Born on February 17, 1936, on St. Simons Island in Georgia, Jim Brown was an All-American athlete who went on to play for the Cleveland Browns as a star running back, setting records and being elected to the Pro Football Hall of Fame. He retired in 1967 to focus on acting, with roles in films like The Dirty Dozen, Ice Station Zebra and Kenner. He’s later focused on black business empowerment.
Born February 17, 1936, on St. Simons Island, off the southern coast of Georgia, James Nathaniel Brown experienced a childhood shaped by struggle. He was just two weeks old when his father abandoned the family. His mother soon departed from his life as well, taking a job as a maid in Manhasset, New York, and leaving the care of her young son in the hands of Brown’s great-grandmother.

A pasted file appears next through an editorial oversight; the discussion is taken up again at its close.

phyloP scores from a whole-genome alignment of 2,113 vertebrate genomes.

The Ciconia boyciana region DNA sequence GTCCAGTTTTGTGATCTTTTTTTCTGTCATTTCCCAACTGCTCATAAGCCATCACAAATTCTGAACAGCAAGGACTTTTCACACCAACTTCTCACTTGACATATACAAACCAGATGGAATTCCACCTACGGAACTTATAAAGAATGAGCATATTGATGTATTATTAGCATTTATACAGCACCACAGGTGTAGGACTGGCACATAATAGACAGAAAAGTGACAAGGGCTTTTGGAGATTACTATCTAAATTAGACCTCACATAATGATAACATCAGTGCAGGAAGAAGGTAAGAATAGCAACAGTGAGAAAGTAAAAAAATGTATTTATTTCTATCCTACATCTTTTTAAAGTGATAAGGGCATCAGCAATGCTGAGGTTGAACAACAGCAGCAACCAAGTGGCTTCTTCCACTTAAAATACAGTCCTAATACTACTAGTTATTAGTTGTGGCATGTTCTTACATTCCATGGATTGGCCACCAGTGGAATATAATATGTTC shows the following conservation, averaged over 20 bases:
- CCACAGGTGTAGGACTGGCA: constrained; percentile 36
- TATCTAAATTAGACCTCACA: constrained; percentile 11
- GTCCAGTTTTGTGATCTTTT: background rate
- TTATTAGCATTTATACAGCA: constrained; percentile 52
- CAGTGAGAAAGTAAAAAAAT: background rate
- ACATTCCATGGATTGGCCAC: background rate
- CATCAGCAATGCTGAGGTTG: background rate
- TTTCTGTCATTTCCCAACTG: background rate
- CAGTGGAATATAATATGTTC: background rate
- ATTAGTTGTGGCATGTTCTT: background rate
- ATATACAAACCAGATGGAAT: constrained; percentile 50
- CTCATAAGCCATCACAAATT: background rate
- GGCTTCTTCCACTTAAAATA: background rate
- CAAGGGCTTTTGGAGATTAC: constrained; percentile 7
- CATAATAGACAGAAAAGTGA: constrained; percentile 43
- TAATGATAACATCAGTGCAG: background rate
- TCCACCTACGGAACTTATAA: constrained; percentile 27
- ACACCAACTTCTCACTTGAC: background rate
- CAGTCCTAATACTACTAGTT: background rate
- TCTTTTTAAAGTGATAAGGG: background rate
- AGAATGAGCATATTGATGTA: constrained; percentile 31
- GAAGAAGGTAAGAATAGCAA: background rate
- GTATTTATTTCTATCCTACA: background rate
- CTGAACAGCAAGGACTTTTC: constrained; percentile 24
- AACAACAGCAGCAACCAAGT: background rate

Brown was 8 years old when his mother finally sent for him to come live with her in New York. In his new home, Brown did well, thriving on the football field for the largely white Manhasset High School. During his senior year, the young running back averaged an astonishing 14.9 yards per carry, more than good enough to earn him a spot at Syracuse University.
In college, Brown dominated the competition, both on the football field and on the basketball court. He also ran track and was a talented lacrosse player.
As a running back, Brown earned national attention for his strong, explosive play. In the final regular-season game of his senior year, Brown capped off his college career by rushing for 197 yards, scoring six touchdowns and kicking seven extra points.
In 1957 the Cleveland Browns selected Brown with the sixth overall pick in the National Football League draft. Brown wasted little time adjusting to the new competition, leading the league in rushing yards with 942 on his way to capturing the league’s Rookie of the Year honors.